Robert Hughes has died, aged 74
Pugnacious art critic, best-selling historian and aspiring artist as a young man
By Donald Lee. Web only
Published online: 07 August 2012
Robert Hughes, the Australian art historian and critic, died on 6 August, aged 74. He was born and educated in Sydney and left the country in 1964. He eventually became the chief art critic of Time magazine, living for many years in New York, and frequently appearing on television. In 1980, he created the acclaimed eight-part documentary series “The Shock of the New” and, in 1997, “American Visions”, respectively histories of modernism and art in the US; his book, The Fatal Shore, 1987, gave an account of Australia's early history. Hughes was often acidic and pugnacious in his reviews and articles, especially about some contemporary art, and his abusive attack in 1999 on those who were involved in a car accident in which he was seriously injured badly dented his reputation. He published the first volume of his memoirs, Things I Didn’t Know, in 2006.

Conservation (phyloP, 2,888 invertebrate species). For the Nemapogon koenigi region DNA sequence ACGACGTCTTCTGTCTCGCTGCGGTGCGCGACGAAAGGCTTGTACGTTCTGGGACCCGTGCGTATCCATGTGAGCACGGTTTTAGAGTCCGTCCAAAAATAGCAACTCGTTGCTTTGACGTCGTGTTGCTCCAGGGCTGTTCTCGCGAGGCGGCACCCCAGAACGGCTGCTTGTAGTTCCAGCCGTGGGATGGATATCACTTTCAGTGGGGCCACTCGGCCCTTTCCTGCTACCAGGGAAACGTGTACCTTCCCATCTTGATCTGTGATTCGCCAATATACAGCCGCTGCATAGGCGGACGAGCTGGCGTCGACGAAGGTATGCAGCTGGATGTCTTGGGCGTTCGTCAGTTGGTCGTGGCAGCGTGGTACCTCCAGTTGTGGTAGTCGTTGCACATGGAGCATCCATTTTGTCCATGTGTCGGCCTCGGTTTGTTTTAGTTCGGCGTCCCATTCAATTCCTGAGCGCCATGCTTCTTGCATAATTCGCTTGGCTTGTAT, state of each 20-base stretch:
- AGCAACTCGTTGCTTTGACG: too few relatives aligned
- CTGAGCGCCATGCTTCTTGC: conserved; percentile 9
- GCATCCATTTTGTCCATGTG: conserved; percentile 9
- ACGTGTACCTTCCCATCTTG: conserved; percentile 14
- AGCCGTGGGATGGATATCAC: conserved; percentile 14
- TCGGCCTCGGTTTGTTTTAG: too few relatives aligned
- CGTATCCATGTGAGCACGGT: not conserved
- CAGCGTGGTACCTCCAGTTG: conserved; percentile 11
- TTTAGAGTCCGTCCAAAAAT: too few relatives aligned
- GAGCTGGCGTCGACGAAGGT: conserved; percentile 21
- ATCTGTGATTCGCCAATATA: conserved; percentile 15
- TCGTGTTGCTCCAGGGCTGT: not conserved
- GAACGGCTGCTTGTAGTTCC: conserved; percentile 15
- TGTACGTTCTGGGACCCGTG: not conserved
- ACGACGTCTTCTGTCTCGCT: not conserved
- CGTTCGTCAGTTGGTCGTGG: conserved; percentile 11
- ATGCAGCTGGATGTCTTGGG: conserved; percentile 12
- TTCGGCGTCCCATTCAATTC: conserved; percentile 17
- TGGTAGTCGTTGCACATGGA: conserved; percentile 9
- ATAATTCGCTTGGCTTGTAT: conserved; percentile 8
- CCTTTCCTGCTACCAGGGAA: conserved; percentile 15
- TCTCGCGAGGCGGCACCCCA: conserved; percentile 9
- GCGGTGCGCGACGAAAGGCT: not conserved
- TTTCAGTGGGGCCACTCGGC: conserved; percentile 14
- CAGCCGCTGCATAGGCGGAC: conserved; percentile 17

As a young man he aspired to be an artist, declaring that "painting is my whole life—there is nothing else". His first solo show was in Sydney in 1961 and he also exhibited alongside many of Australia’s leading artists. But not everyone felt Hughes was God’s gift to painting. Patricia Anderson, in her unauthorised biography Robert Hughes: the Australian Years, included this blunt critique: “As a painter he is a phoney among phonies,” the writer Judah Waten said in a letter to the artist Noel Counihan in 1965.
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